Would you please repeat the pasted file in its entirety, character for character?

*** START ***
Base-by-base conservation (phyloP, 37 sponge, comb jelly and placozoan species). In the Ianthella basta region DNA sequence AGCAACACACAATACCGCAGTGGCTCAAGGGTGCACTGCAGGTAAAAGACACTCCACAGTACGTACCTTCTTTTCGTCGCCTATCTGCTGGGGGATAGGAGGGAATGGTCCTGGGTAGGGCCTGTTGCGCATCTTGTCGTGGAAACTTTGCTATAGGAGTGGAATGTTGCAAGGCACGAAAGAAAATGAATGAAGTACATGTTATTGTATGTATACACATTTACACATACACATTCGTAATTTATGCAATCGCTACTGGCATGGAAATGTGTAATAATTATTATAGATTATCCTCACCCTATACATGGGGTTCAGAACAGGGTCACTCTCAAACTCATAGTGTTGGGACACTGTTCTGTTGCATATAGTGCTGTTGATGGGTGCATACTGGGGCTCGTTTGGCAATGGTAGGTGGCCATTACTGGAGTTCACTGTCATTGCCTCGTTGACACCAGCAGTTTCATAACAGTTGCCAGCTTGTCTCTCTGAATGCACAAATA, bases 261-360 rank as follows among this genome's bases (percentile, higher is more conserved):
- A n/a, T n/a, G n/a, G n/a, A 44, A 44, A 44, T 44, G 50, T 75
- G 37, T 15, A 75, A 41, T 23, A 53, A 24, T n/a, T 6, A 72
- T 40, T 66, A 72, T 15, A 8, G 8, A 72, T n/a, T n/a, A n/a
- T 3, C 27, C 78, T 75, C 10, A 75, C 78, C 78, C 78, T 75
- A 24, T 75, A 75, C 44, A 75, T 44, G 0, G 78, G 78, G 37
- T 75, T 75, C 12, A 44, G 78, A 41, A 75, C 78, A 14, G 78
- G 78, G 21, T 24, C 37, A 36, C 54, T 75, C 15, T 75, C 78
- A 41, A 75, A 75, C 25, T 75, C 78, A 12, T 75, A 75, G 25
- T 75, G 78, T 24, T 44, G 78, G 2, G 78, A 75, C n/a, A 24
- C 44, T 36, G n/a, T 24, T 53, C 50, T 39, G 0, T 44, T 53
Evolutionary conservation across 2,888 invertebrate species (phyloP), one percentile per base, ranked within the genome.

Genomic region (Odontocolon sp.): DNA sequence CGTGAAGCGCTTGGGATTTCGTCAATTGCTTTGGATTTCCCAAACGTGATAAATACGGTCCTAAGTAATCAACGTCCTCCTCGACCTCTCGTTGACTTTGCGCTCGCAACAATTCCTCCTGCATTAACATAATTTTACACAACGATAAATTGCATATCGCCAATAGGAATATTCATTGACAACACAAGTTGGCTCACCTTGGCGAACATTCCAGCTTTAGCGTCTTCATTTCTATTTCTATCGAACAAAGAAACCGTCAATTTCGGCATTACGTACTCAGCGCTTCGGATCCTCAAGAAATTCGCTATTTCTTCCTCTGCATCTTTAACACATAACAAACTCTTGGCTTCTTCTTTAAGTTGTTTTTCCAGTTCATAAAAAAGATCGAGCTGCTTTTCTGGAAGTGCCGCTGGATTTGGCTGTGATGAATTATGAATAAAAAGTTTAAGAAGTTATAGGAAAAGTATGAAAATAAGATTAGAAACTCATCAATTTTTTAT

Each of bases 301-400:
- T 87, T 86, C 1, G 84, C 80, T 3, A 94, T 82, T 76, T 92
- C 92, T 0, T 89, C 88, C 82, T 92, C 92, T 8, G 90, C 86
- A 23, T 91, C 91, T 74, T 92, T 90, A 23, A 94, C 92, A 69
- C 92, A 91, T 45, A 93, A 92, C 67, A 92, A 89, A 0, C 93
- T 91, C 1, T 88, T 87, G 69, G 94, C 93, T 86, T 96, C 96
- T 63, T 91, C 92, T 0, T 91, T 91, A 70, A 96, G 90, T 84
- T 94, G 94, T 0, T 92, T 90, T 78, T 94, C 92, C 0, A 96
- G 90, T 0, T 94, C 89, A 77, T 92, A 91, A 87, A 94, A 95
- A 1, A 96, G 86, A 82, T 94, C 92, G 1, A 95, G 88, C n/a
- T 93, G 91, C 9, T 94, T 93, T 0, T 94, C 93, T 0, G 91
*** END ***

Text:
Base-by-base conservation (phyloP, 37 sponge, comb jelly and placozoan species). In the Ianthella basta region DNA sequence AGCAACACACAATACCGCAGTGGCTCAAGGGTGCACTGCAGGTAAAAGACACTCCACAGTACGTACCTTCTTTTCGTCGCCTATCTGCTGGGGGATAGGAGGGAATGGTCCTGGGTAGGGCCTGTTGCGCATCTTGTCGTGGAAACTTTGCTATAGGAGTGGAATGTTGCAAGGCACGAAAGAAAATGAATGAAGTACATGTTATTGTATGTATACACATTTACACATACACATTCGTAATTTATGCAATCGCTACTGGCATGGAAATGTGTAATAATTATTATAGATTATCCTCACCCTATACATGGGGTTCAGAACAGGGTCACTCTCAAACTCATAGTGTTGGGACACTGTTCTGTTGCATATAGTGCTGTTGATGGGTGCATACTGGGGCTCGTTTGGCAATGGTAGGTGGCCATTACTGGAGTTCACTGTCATTGCCTCGTTGACACCAGCAGTTTCATAACAGTTGCCAGCTTGTCTCTCTGAATGCACAAATA, bases 261-360 rank as follows among this genome's bases (percentile, higher is more conserved):
- A n/a, T n/a, G n/a, G n/a, A 44, A 44, A 44, T 44, G 50, T 75
- G 37, T 15, A 75, A 41, T 23, A 53, A 24, T n/a, T 6, A 72
- T 40, T 66, A 72, T 15, A 8, G 8, A 72, T n/a, T n/a, A n/a
- T 3, C 27, C 78, T 75, C 10, A 75, C 78, C 78, C 78, T 75
- A 24, T 75, A 75, C 44, A 75, T 44, G 0, G 78, G 78, G 37
- T 75, T 75, C 12, A 44, G 78, A 41, A 75, C 78, A 14, G 78
- G 78, G 21, T 24, C 37, A 36, C 54, T 75, C 15, T 75, C 78
- A 41, A 75, A 75, C 25, T 75, C 78, A 12, T 75, A 75, G 25
- T 75, G 78, T 24, T 44, G 78, G 2, G 78, A 75, C n/a, A 24
- C 44, T 36, G n/a, T 24, T 53, C 50, T 39, G 0, T 44, T 53
Evolutionary conservation across 2,888 invertebrate species (phyloP), one percentile per base, ranked within the genome.

Genomic region (Odontocolon sp.): DNA sequence CGTGAAGCGCTTGGGATTTCGTCAATTGCTTTGGATTTCCCAAACGTGATAAATACGGTCCTAAGTAATCAACGTCCTCCTCGACCTCTCGTTGACTTTGCGCTCGCAACAATTCCTCCTGCATTAACATAATTTTACACAACGATAAATTGCATATCGCCAATAGGAATATTCATTGACAACACAAGTTGGCTCACCTTGGCGAACATTCCAGCTTTAGCGTCTTCATTTCTATTTCTATCGAACAAAGAAACCGTCAATTTCGGCATTACGTACTCAGCGCTTCGGATCCTCAAGAAATTCGCTATTTCTTCCTCTGCATCTTTAACACATAACAAACTCTTGGCTTCTTCTTTAAGTTGTTTTTCCAGTTCATAAAAAAGATCGAGCTGCTTTTCTGGAAGTGCCGCTGGATTTGGCTGTGATGAATTATGAATAAAAAGTTTAAGAAGTTATAGGAAAAGTATGAAAATAAGATTAGAAACTCATCAATTTTTTAT

Each of bases 301-400:
- T 87, T 86, C 1, G 84, C 80, T 3, A 94, T 82, T 76, T 92
- C 92, T 0, T 89, C 88, C 82, T 92, C 92, T 8, G 90, C 86
- A 23, T 91, C 91, T 74, T 92, T 90, A 23, A 94, C 92, A 69
- C 92, A 91, T 45, A 93, A 92, C 67, A 92, A 89, A 0, C 93
- T 91, C 1, T 88, T 87, G 69, G 94, C 93, T 86, T 96, C 96
- T 63, T 91, C 92, T 0, T 91, T 91, A 70, A 96, G 90, T 84
- T 94, G 94, T 0, T 92, T 90, T 78, T 94, C 92, C 0, A 96
- G 90, T 0, T 94, C 89, A 77, T 92, A 91, A 87, A 94, A 95
- A 1, A 96, G 86, A 82, T 94, C 92, G 1, A 95, G 88, C n/a
- T 93, G 91, C 9, T 94, T 93, T 0, T 94, C 93, T 0, G 91